Following "Xaver," the violent low-pressure weather system that tore through Northern Europe last week, nearly 50 seal pups have been reported missing on the German island of Helgoland.
"If these casualties are confirmed, it will be a real loss," the island's tourism director, Klaus Furtmeier, told SPIEGEL ONLINE on Tuesday, describing what he said was an unusual scene.
The North Sea island's offshore beach dunes are known for their seal population, which is currently in the midst of its birthing season. But when winter storm Xaver's hurricane-force winds ripped across the island, some 50,000 cubic meters of sand were reportedly reclaimed by the sea, which may have taken some of the pups with it.
The young animals probably had too little time to move further inland, according to Furtmeier. "Many of them were probably pulled into the sea," he said.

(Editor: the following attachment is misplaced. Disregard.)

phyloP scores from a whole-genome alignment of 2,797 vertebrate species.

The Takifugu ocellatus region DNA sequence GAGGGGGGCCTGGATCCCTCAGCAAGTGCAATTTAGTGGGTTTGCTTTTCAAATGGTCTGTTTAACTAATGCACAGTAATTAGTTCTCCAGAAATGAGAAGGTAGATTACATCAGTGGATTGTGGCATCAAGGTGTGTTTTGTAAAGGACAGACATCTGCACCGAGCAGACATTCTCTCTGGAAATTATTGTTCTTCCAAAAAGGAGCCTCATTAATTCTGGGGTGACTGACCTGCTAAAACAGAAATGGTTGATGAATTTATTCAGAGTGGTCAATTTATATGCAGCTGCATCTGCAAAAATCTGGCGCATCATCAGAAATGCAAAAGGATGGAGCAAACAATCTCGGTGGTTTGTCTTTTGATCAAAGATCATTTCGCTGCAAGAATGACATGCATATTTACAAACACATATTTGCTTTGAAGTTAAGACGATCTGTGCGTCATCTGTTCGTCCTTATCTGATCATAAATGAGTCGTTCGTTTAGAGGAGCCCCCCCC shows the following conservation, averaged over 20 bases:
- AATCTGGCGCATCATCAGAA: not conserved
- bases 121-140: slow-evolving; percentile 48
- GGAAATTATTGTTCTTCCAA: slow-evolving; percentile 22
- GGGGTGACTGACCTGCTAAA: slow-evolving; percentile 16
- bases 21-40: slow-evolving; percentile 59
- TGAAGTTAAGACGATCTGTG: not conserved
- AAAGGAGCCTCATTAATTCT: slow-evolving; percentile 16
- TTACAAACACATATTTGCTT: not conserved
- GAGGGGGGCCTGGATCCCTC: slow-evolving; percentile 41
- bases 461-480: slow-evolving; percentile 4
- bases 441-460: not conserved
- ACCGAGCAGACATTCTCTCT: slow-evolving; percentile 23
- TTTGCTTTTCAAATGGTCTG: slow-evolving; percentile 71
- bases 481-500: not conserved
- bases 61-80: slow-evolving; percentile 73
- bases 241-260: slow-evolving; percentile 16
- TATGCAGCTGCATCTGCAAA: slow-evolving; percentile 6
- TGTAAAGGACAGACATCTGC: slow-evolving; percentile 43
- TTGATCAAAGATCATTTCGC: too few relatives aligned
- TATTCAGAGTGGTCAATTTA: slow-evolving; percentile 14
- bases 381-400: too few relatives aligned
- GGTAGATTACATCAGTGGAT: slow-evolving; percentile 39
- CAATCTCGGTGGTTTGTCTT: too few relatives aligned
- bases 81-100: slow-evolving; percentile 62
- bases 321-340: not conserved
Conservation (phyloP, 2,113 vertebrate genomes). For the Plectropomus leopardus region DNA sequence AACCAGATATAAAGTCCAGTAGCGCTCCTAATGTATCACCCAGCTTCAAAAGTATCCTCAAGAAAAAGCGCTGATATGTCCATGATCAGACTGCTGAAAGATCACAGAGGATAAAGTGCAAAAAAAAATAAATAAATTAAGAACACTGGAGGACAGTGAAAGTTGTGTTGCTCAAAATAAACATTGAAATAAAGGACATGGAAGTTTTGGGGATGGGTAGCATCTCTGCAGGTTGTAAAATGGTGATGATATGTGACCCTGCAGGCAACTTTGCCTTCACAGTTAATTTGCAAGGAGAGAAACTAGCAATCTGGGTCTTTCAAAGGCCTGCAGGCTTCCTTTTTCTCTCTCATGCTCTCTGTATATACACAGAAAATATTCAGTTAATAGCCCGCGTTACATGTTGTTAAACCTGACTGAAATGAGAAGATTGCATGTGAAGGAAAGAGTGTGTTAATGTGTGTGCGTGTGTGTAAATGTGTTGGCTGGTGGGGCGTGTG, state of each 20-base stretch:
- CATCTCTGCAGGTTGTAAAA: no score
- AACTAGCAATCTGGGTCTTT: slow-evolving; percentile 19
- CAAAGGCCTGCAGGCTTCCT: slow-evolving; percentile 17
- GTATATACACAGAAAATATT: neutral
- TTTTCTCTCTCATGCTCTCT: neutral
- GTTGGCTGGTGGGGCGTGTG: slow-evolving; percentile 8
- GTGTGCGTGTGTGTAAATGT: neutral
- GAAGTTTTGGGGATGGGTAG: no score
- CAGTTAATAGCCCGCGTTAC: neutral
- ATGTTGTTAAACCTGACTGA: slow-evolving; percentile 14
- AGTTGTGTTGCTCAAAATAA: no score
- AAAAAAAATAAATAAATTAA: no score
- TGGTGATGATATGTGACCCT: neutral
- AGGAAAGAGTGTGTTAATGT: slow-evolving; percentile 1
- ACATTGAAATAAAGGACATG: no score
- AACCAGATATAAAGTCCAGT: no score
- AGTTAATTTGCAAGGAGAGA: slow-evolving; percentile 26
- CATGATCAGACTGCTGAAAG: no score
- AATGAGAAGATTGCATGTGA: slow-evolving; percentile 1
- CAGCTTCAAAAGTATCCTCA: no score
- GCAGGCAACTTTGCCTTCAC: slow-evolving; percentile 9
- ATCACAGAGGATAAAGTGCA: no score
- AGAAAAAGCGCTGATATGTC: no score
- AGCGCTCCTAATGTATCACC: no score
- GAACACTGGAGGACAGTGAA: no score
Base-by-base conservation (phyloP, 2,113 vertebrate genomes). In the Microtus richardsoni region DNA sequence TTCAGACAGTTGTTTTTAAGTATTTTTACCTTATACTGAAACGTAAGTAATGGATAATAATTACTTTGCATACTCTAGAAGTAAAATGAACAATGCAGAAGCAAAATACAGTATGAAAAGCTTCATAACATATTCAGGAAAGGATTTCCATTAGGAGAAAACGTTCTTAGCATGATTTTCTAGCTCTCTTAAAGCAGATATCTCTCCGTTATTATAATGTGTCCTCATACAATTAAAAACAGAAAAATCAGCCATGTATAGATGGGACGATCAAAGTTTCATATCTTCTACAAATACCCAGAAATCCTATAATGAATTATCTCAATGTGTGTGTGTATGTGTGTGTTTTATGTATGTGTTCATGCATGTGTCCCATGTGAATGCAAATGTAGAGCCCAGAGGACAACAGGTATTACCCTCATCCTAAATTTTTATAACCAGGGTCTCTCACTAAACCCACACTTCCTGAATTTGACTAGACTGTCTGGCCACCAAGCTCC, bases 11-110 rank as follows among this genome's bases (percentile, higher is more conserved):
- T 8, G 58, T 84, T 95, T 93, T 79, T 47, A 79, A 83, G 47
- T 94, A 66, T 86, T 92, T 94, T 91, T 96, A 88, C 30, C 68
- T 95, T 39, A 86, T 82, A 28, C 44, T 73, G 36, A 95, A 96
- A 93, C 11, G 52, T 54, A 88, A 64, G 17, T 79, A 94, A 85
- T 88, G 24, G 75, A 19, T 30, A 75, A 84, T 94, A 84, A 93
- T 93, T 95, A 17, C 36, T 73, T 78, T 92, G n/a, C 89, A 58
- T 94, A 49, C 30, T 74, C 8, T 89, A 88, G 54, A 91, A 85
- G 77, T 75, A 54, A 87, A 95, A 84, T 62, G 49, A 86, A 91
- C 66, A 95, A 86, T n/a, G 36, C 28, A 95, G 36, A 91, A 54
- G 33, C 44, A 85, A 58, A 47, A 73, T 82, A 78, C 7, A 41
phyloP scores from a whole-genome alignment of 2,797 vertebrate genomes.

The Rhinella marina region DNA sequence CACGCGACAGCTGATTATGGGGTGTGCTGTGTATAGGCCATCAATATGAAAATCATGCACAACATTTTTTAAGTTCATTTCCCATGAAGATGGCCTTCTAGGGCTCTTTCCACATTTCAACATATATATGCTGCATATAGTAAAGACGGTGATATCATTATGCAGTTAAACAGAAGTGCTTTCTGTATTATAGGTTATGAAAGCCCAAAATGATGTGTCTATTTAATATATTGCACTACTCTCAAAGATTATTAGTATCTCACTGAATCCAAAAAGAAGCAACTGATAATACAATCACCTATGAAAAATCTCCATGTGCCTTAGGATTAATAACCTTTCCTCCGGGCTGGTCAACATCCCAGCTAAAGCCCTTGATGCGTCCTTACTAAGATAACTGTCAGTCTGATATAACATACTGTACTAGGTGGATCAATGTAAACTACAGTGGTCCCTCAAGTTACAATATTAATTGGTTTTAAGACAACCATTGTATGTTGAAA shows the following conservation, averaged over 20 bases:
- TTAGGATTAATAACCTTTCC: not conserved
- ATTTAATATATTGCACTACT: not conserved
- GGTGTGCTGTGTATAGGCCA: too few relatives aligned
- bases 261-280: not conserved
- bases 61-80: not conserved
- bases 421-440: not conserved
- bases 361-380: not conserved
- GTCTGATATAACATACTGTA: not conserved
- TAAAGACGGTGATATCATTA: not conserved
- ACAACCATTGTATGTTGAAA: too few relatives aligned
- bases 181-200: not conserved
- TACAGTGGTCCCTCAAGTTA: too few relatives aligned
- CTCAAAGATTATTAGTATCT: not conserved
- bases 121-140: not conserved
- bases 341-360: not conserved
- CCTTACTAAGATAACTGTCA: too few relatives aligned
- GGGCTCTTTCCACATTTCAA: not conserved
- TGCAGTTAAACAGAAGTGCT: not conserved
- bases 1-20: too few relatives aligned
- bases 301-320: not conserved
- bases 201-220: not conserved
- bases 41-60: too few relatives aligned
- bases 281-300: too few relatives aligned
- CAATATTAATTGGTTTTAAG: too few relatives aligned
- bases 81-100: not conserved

Of the 141 seal pups born this winter on Helgoland, only 94 have been counted since the storm pounded the shore during the first week of the month, the island's nature protection commissioner Rolf Blädel told news agency DPA. "The cows were crawling over the beach looking for their pups, and the pups were crawling around squeaking for their mothers," he said. "It was depressing."
The grey seal pups are born between November and December on the island, and are shielded from the wind and cold by their thick fur. "But very young animals don't yet have a protective layer of fat, and they probably didn't live," tourism director Furtmeier said.
Still, five seal pups that were separated from their mothers in the storm were rescued and brought to the Friedrichskoog Seal Center on the mainland, he added.
Though other recent storms have been worse, Xaver still caused significant damage to Helgoland's shores, according to a press release by the island municipality.
"Without outside assistance, the beaches won't be ready for the start of tourist season, particularly since storm season has just begun," Furtmeier said in the statement.